- Take the focus off the individual student who made the remark by saying something like, “Other people think this way. Why do they hold such views?” and then, “Why do those who disagree hold their views?” This allows students to disagree and ideally gets students to deepen their understanding of multiple perspectives. (You can also ask what information students would need in order to be more confident of their own views.)
- Ask the students to step back and reflect (write) about what they are thinking or feeling.
- If you can’t figure out a way in the moment to deal with the situation, tell students this seems like an important issue that you would like to take up at a later time. That lets students know you’ve noticed and take the issue seriously and also gives you time to plan strategies for the next class meeting, perhaps ones that include providing resources that frame the controversy.
Sometimes it can be helpful to talk with individual students embroiled in controversy, helping them figure out what they’ve learned or need to learn or what support they might need.
See the blogpost “10 in the moment responses for addressing micro- or macroaggressions in classroom” (Pittman, 5/14/20) or additional resources below for further ideas. If you’re an Elon faculty member in the middle of a tricky situation and want to talk confidentially, feel free to call CATL to set up a conversation (x5106).
Difficult discussions in any course or subject impact each student in the room differently. Students who have personal experience related to controversial or traumatic topics, or students from minoritized groups who may experience microaggressions on a day-to-day basis across courses, residence life, extracurricular activities, and spaces outside the university are especially vulnerable. While this does not mean such topics should be avoided in the classroom (even if that were possible), it does suggest that faculty should explore a broader set of principles to help us design courses that create an environment in which students tackle such deep and challenging learning situations with support and resilience. CATL’s pages on Fostering Student Resilience and Trauma Informed Teaching provide a number of suggestions and further resources to help with that process.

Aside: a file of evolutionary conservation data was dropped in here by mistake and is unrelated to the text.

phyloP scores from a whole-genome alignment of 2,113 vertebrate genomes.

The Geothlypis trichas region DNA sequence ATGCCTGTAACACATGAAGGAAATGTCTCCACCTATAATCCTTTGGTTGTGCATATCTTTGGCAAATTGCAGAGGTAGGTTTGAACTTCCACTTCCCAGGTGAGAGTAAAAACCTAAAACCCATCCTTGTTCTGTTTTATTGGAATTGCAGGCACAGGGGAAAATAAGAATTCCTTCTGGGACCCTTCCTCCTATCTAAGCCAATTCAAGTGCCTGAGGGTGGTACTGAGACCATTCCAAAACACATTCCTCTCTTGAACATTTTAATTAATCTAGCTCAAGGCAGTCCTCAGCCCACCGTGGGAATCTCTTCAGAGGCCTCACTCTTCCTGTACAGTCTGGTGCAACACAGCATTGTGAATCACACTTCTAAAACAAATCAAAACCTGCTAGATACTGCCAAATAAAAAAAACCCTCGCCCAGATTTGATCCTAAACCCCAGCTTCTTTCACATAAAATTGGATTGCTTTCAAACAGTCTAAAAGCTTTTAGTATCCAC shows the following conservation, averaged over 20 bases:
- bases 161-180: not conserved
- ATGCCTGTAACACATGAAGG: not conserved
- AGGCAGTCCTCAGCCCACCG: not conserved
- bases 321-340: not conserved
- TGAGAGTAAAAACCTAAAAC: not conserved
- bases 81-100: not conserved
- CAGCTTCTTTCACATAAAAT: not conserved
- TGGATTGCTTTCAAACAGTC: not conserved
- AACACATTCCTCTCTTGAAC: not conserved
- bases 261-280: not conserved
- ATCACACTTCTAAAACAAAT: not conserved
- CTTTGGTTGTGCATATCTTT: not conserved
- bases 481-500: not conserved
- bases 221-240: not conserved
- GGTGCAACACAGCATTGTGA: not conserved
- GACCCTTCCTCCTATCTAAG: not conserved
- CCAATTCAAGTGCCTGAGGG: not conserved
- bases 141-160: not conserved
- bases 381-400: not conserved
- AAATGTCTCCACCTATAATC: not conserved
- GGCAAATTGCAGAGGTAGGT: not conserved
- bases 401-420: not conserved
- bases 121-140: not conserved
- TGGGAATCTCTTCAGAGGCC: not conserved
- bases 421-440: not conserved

A number of other resources are available that are specifically related to managing difficult moments in the classroom, as well:
- Lee Warren (of Harvard’s Bok Center) offers more strategies in “Managing Hot Moments in the Classroom.”
- Diane J. Goodman’s Responding to Biased or Offensive Comments suggests instructors should consider their goals and offers multiple options for how to respond.
- National Coalition for Dialogue & Deliberation, “Engagement Streams Framework [Guide],” 2014.
- Nancy Thomas (Tufts University) & Cazembe Kennedy (Clemson University), The Post-Election Classroom, 2020.
- Obear, K. (2010). How to facilitate triggering situations. Belchertown, MA: Alliance For Change.
- University of Michigan’s Center for Research on Teaching and Learning has created a number of helpful guides:
- Harvard University Graduate School Teaching & Learning Lab, Teaching in Times of Stress or Trauma, 2020.
- Sue, D. W., Capodilupo, C. M., Torino, G. C., Bucceri, J. M., Holder, A. M. B., Nadal, K. L., & Esquilin, M. (2007). Racial microaggressions in everyday life: Implications for clinical practice. American Psychologist, 62(4), 271–286.
- Sue, D. W., Lin, A. I., Torino, G. C., Capodilupo, C. M., & Rivera, D. P. (2009). Racial microaggressions and difficult dialogues on race in the classroom. Cultural Diversity and Ethnic Minority Psychology, 15(2), 183.